Study links violent crime surges in Boston neighborhoods to Airbnb vacation rentals
An increase in Airbnb rental units in Boston neighborhoods may be linked to spikes in violent crime, according to a new study from researchers at Northeastern University.
Researchers’ findings show violent crime rose with the number of Airbnb short-term rental units in an area, while other types of crime did not.
“Airbnb prevalence in a neighborhood appears to be associated with increases in violence, but not with public social disorder or private conflict,” the study concluded.
The peer-reviewed study looked at Airbnb housing data in Boston from 2011 to 2018, data from Northeastern, and 911 dispatches from that same time period. Northeastern professors examined violent and nonviolent crime reports, and found that violent crime tended to rise about a year or two after an increase in Airbnbs. The housing data used in the study came from a website independent of the $75 billion company.
Between 2014 and 2018, the number of Airbnbs in Boston grew from 2,558 to 6,014, according to the study. In 2019, Mayor Martin Walsh settled with Airbnb to regulate short-term rentals in Boston.
The authors of the study, Dan O’Brien and Babak Heydari, suggest the data may show that when more transient people take up residence in a neighborhood, like in a home-share, they don’t form the same connections and obey the same expectations as longer-term residents.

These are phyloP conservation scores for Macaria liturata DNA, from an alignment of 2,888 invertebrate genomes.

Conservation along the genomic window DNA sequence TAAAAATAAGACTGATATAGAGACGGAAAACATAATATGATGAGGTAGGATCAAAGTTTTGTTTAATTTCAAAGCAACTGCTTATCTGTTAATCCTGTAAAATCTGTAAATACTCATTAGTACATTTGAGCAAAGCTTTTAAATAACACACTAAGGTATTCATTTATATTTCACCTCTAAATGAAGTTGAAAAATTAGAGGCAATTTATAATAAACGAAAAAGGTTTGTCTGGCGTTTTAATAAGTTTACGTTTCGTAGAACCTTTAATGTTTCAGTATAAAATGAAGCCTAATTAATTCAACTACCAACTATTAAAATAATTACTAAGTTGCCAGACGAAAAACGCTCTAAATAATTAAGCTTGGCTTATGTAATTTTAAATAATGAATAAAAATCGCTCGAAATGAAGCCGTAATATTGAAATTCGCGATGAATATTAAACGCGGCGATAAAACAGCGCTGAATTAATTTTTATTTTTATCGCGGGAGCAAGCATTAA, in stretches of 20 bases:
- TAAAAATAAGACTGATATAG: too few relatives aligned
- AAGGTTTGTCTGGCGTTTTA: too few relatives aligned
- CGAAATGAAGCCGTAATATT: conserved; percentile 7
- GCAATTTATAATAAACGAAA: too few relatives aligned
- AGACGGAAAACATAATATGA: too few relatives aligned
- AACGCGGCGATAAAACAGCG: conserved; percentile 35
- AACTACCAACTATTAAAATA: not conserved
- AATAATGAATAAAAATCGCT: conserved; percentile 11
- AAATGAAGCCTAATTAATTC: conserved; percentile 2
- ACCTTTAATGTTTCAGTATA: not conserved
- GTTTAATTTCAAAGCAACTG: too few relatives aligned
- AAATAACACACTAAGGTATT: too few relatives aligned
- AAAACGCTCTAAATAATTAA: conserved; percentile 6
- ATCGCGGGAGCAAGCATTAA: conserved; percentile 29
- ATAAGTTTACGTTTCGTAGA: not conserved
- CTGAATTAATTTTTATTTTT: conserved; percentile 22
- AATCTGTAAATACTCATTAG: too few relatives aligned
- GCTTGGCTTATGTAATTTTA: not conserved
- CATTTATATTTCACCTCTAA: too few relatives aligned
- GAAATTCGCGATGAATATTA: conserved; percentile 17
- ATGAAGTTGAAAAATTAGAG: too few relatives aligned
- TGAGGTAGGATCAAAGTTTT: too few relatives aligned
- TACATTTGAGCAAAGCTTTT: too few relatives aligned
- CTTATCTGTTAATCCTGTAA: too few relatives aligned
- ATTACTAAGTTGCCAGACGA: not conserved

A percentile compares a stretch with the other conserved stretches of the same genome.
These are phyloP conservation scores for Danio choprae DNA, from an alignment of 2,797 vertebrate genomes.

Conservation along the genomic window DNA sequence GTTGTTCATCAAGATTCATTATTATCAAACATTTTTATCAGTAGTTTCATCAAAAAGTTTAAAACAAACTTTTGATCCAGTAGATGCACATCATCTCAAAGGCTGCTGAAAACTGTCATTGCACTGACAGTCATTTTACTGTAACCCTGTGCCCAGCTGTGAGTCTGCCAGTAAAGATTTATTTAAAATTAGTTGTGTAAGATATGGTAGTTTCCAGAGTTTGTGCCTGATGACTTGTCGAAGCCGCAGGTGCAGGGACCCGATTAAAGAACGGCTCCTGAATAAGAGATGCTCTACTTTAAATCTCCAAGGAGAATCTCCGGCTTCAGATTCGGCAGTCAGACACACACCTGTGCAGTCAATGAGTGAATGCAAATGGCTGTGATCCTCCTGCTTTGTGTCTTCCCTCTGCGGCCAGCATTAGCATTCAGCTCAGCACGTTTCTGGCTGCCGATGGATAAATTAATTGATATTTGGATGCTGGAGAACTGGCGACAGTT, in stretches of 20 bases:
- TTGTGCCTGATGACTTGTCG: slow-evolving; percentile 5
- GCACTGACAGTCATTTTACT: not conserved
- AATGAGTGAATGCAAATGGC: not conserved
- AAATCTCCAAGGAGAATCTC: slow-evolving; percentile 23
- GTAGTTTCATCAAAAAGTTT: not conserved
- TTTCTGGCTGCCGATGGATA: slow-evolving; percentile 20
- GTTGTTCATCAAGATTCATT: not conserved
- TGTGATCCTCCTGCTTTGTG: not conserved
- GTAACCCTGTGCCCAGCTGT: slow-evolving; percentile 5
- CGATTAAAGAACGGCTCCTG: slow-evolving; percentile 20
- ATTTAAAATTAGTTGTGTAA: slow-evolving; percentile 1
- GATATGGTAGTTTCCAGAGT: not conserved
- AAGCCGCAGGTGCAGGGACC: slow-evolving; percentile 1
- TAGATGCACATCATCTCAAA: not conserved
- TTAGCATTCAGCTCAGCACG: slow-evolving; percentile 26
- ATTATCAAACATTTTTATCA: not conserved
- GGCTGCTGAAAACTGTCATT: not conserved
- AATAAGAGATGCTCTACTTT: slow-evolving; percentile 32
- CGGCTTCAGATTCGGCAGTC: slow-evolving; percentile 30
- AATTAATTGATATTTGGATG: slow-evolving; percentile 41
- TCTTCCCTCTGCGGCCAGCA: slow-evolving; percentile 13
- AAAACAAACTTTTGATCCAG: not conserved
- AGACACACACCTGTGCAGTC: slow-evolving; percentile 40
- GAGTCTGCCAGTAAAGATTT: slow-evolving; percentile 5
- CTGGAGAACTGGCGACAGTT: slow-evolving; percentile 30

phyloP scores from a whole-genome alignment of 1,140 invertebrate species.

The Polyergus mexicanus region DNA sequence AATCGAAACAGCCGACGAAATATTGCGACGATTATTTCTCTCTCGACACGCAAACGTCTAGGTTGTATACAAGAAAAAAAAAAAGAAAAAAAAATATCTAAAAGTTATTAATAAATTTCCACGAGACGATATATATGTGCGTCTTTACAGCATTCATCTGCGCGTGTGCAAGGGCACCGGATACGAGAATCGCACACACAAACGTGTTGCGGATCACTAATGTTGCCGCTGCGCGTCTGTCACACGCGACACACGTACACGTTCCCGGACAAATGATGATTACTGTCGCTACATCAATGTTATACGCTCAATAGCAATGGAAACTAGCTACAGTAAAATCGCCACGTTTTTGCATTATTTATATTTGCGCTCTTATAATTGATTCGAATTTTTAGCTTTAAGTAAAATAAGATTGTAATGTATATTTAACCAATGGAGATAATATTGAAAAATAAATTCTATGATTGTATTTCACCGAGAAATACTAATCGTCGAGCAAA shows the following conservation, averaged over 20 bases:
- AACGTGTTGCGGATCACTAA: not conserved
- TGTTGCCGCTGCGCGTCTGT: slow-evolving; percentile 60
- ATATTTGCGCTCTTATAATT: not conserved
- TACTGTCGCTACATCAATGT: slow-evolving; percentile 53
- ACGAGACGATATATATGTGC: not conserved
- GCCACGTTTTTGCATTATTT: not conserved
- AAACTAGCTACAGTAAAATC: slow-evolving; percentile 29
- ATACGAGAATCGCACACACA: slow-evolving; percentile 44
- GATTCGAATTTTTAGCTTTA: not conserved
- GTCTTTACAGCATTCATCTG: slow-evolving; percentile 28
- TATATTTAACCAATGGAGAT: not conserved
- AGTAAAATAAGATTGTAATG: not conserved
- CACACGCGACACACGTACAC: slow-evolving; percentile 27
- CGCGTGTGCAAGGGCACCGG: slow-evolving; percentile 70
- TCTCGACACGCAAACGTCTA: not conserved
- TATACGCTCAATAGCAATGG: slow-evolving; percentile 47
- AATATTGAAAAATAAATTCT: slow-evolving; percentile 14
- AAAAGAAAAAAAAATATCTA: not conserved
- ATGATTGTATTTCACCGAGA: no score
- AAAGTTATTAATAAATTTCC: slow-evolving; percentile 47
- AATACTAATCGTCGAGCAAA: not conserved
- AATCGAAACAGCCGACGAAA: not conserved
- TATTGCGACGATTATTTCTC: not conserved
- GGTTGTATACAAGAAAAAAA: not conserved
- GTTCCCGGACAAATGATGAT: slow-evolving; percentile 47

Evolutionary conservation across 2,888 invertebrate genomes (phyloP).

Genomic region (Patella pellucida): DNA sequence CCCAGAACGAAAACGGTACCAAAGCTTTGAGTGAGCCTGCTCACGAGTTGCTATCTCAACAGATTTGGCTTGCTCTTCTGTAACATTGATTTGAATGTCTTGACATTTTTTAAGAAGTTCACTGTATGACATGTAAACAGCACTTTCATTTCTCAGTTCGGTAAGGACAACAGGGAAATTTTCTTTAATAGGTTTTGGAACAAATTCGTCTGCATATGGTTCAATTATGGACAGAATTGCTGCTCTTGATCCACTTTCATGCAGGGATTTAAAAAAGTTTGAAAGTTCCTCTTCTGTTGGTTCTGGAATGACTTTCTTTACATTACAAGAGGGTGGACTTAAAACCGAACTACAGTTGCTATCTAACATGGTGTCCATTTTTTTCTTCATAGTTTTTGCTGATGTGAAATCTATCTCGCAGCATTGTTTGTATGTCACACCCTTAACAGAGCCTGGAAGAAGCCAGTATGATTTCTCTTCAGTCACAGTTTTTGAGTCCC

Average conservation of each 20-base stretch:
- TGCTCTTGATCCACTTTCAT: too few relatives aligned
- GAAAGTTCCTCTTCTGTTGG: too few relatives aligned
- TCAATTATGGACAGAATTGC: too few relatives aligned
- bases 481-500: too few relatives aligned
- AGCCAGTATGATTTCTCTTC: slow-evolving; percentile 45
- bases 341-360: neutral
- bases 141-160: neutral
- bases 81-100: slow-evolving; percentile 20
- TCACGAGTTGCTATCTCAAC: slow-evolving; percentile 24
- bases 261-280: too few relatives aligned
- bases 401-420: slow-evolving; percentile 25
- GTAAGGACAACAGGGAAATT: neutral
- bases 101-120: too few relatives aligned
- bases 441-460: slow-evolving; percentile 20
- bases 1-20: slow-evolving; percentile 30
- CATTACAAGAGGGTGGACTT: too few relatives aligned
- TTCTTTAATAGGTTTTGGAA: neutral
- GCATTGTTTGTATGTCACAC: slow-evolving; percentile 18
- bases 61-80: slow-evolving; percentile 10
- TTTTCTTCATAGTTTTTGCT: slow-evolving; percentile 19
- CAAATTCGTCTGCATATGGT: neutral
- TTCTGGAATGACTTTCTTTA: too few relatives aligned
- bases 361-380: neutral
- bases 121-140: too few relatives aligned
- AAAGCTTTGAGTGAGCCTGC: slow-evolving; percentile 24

To put it simply: there may be a shortage of neighborly behavior.
“That depends on people actually knowing each other. That depends on people developing relationships,” O’Brien told the Herald.
But it’s not tourists’ fault, they said. Extreme short-term renters, like those on a weekend trip, aren’t likely to attend a community meeting. On the flip side, long-term residents may not be checking on those units for tenants’ wellbeing.
“What a large number of Airbnbs in a neighborhood could be doing is poking holes in the neighborhood’s fabric,” he said.
O’Brien and Heydari said if those trends continue over time, they could seriously “erode” local communities. The Allston/Brighton neighborhood stuck out to authors as demonstrating their hypothesis with stunning correlation.
But Airbnb called the conclusions reached in the study “inaccurate.” In a statement, the company said the study “uses an unrepresentative sample within one city to make broad nationwide conclusions; applies a faulty methodology including a flawed regression analysis; and relies on inaccurate data.”
O’Brien said they would have liked to have had access to Airbnb’s own numbers, but they feel confident in the conclusions they reached with their own data as it applies to Boston.
“They are not transparent with their data, at all,” O’Brien said. “There’s no credibility to that critique because they’re guarding that data.”